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Lily Tomlin wants Dallas elephant relocated

Comedian and animal rights advocate Lily Tomlin says Jenny the elephant has worked 22 years for the Dallas Zoo and it's time for the aging pachyderm to retire.
Elephant Fight
Comedian Lily Tomlin talks while visiting Jenny the elephant, background, at the Dallas Zoo in Dallas.Tomlin is pushing for Jenny to be retired to a animal sanctuary in Tennessee. Lm Otero / AP
/ Source: The Associated Press

Comedian and animal rights advocate Lily Tomlin says Jenny the elephant has worked 22 years for the Dallas Zoo and it's time for the aging pachyderm to retire.

Tomlin, who has seen video footage of Jenny appearing in distress, visited the Dallas Zoo for the first time Friday to view the elephant in her habitat.

"It's heartbreaking," Tomlin said. "If you know anything about elephants ... you would just ache for her. We'd like her to go the sanctuary now."

The actress has been in Dallas most of the week, working with Concerned Citizens for Jenny. The group wants the zoo's lone 32-year-old elephant sent to the Elephant Sanctuary in Hohenwald, Tenn., which has a large area where Jenny can roam on hundreds of acres and socialize with other elephants.

At issue is the lack of space and the animal's loneliness, concerns zoo officials say they are in the process of addressing.

For 22 years, Jenny has lived at the Dallas Zoo, on about a quarter of an acre. Her pal, Keke, the zoo's other African elephant, died in May.

Tomlin and Margaret Morin, a nurse who founded Concerned Citizens for Jenny and accompanied Tomlin on her zoo visit Friday, said that after reviewing Jenny's medical records they're convinced that the 10,000-pound elephant has had a traumatic life and is still not doing well.

They saw the elephant's broken tusk Friday and said it was the result of self-mutilation. Both added that Jenny is depressed, and is often drugged to keep her under control.

But Jenny looked anything but downtrodden Friday as she played with her handlers, raised her feet for inspection and sprayed water into the air.

Morin said that usually the elephant has abscesses on her feet and exhibits a swaying motion, which she said is a sign of extreme stress.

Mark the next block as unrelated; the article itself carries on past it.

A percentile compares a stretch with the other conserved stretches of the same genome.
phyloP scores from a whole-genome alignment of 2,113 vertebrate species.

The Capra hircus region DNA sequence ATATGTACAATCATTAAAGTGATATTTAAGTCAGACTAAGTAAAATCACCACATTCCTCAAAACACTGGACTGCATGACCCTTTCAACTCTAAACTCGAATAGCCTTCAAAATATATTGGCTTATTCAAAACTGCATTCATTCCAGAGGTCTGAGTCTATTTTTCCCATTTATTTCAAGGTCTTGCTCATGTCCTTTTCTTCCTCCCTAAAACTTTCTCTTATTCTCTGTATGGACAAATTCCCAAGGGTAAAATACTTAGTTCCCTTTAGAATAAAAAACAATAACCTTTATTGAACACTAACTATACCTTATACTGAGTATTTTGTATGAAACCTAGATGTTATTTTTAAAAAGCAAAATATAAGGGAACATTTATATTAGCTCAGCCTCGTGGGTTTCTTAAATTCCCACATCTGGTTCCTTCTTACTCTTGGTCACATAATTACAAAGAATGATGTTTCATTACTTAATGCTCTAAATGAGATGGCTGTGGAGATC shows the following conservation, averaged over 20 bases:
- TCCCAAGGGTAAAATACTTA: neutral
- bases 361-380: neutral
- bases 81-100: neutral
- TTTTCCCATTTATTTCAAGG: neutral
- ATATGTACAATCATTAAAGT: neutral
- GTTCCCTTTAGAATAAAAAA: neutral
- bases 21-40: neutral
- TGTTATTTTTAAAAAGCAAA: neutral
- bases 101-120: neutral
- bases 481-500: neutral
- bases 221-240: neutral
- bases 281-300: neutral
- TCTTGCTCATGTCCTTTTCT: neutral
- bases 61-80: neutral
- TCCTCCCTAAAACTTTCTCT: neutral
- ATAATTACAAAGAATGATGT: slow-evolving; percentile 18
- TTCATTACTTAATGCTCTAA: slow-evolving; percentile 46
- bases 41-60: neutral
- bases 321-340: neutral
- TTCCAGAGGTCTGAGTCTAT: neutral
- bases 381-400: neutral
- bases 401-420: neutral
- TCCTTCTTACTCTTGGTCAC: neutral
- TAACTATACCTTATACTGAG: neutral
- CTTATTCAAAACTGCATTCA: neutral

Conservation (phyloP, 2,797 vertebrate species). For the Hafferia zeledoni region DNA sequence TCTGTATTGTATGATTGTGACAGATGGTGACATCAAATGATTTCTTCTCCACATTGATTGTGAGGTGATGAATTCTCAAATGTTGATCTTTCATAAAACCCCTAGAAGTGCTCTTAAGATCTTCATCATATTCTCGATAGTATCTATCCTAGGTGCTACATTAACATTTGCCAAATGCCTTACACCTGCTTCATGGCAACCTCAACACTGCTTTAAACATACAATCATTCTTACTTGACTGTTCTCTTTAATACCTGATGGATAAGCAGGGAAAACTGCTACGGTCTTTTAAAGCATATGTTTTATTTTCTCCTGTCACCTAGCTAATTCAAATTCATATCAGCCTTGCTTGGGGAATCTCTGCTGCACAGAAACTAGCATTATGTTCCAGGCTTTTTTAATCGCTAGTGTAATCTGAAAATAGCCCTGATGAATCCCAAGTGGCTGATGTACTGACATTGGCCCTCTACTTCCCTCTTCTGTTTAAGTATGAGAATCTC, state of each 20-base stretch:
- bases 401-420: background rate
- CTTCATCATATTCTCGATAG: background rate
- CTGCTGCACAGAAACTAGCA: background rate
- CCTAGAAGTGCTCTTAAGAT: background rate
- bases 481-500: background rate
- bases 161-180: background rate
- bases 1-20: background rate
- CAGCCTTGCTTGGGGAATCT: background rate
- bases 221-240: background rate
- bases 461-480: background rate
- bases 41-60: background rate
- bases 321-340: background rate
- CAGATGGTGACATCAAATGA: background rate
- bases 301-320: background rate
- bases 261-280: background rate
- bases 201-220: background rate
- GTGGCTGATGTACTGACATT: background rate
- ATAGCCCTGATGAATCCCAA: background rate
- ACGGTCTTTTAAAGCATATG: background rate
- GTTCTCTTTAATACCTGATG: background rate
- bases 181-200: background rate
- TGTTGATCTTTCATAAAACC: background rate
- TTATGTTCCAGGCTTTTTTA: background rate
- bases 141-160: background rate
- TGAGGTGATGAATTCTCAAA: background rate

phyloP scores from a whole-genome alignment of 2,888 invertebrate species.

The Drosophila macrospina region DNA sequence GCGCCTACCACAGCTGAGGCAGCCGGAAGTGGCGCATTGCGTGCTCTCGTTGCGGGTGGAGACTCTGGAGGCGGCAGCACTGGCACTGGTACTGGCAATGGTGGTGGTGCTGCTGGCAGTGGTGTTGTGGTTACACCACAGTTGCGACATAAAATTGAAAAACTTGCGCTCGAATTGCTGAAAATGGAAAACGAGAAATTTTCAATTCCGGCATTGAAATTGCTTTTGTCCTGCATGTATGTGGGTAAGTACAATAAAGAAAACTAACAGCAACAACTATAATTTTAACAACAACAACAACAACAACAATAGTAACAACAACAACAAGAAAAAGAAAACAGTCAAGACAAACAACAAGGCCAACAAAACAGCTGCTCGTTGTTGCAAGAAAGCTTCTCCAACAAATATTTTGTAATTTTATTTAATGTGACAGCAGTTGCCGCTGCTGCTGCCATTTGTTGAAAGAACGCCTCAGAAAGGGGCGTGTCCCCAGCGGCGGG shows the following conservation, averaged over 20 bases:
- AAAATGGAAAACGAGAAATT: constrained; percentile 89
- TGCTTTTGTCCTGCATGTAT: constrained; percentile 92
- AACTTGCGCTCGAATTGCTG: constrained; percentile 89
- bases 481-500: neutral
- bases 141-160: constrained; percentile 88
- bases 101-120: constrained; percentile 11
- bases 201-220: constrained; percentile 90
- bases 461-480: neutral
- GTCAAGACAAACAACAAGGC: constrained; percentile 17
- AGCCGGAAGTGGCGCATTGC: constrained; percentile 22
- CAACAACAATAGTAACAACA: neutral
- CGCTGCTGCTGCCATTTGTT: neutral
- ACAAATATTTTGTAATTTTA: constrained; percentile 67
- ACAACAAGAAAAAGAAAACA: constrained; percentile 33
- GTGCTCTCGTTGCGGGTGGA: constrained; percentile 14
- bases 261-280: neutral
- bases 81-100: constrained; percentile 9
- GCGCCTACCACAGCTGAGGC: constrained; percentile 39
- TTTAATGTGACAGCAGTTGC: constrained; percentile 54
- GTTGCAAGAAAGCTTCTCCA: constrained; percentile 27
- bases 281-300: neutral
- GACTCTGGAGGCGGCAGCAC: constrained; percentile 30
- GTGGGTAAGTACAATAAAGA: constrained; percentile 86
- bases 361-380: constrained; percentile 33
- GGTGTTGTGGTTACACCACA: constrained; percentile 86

The zoo countered that elephants are known to sway whether in the wild or in captivity and that Jenny received treatment that healed her foot problems long ago.

Tomlin said she was surprised but pleased to see a shade screen over Jenny's outdoor area, a full watering hole and balls and treats — items that were not visible in the videos, though zoo officials said those weren't new.

Zoo officials say moving Jenny to an unfamiliar place with a different routine and new handlers would be more stressful than keeping her where she is.

"We're the best facility for her," said Gregg Hudson, the Dallas zoo's director. "We understand her and we've got a system set up that she's very comfortable with and there's really no reason to disrupt that."

Zoo officials have expedited plans for a larger elephant habitat that would give Jenny at least four acres to wander on. It is expected to open in spring 2010. They said they hope to add another elephant in the next 30 to 60 days.

But Tomlin and Morin want Jenny immediately moved to the 2,700-acre refuge in Tennessee, which is known as a haven for troubled elephants. They said the zoo should not exhibit any elephants until the expansion is complete.

The elephant controversy began earlier this year when Dallas Zoo officials announced plans to ship Jenny to a wildlife park in Mexico after her companion died in May. But they reconsidered after protests. Critics of the Mexico move favored the Tennessee refuge, the nation's largest natural-habitat refuge, where Jenny would share a 300-acre enclosure with three other African elephants.